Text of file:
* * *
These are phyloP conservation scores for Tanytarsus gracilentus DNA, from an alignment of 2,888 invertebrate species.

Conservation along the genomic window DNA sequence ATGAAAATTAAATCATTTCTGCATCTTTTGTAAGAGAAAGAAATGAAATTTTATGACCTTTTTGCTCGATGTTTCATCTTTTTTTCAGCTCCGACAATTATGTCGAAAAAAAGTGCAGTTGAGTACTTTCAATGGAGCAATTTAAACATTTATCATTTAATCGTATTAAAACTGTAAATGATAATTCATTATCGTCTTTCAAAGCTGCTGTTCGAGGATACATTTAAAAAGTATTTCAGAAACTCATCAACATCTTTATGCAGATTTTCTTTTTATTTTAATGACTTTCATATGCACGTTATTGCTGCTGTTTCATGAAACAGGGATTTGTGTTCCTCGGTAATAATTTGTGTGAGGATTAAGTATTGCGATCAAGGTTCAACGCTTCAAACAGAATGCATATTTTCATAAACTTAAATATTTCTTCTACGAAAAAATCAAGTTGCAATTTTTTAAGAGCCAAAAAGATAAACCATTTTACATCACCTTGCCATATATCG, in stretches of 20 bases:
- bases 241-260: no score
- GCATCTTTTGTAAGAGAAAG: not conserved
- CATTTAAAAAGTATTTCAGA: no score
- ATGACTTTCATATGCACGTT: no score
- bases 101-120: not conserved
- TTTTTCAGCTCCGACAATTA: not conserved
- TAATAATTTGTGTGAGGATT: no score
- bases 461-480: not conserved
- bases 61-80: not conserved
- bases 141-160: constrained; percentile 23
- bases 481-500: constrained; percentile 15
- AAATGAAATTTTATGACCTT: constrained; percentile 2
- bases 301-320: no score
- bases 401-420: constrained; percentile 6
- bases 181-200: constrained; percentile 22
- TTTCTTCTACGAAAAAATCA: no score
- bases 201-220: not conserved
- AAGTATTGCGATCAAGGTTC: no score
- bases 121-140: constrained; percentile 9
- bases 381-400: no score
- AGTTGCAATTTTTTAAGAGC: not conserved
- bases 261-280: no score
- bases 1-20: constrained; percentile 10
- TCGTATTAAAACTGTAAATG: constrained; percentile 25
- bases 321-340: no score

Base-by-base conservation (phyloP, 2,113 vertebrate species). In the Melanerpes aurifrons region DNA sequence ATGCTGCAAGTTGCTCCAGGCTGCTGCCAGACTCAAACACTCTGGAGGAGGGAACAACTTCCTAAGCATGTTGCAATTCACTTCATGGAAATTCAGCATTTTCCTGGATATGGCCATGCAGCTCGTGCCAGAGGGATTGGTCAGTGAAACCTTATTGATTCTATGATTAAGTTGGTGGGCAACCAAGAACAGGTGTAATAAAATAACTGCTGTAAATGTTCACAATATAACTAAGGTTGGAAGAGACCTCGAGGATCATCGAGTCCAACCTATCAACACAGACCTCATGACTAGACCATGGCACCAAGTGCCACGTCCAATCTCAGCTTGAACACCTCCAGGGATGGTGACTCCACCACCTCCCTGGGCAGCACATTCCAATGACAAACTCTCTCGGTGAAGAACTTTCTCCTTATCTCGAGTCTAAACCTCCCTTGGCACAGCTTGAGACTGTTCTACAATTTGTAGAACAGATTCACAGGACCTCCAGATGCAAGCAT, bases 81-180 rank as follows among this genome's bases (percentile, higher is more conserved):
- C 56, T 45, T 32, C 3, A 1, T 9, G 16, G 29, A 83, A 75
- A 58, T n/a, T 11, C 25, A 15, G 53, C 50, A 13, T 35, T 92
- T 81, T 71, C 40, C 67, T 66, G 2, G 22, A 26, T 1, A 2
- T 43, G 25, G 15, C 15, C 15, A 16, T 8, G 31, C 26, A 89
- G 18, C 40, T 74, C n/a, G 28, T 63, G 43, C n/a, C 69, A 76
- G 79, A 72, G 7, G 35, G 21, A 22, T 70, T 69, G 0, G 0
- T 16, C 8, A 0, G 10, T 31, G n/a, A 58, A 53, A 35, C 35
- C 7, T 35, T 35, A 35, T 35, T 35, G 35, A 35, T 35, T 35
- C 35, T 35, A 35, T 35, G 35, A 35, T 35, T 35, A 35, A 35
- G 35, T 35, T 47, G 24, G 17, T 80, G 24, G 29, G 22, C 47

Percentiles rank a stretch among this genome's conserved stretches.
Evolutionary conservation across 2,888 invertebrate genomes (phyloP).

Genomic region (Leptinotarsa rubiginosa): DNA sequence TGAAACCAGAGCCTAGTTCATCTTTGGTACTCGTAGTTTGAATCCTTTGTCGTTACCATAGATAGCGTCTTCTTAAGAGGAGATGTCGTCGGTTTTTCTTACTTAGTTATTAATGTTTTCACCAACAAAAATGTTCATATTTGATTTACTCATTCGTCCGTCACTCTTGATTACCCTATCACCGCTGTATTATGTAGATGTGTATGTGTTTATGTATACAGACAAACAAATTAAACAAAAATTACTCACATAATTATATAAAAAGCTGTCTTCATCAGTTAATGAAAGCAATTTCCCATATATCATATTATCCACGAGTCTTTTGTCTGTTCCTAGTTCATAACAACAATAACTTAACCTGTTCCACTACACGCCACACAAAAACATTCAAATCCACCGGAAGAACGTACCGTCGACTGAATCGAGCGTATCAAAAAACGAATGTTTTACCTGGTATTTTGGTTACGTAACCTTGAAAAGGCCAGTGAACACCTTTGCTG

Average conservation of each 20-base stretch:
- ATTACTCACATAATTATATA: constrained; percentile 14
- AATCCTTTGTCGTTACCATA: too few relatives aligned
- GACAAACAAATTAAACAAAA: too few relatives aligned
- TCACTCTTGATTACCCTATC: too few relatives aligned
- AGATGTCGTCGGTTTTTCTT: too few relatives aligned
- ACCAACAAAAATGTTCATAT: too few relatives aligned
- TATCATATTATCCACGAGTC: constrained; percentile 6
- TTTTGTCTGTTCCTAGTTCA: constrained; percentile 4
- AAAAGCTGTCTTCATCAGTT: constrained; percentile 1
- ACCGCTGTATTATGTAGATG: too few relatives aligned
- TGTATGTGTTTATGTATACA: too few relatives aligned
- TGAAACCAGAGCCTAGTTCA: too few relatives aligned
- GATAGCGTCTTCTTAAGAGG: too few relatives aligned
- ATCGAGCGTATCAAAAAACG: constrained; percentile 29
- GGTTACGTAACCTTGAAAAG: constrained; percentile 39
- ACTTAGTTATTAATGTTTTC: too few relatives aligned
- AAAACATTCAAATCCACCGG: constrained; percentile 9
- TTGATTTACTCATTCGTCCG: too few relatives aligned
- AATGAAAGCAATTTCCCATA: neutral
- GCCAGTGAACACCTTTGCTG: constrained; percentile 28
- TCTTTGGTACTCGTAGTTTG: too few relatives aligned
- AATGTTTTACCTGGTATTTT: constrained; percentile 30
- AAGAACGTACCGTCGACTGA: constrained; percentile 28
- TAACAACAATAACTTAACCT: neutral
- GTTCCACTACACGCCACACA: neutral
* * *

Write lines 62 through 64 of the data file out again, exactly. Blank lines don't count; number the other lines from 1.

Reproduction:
- GCCAGTGAACACCTTTGCTG: constrained; percentile 28
- TCTTTGGTACTCGTAGTTTG: too few relatives aligned
- AATGTTTTACCTGGTATTTT: constrained; percentile 30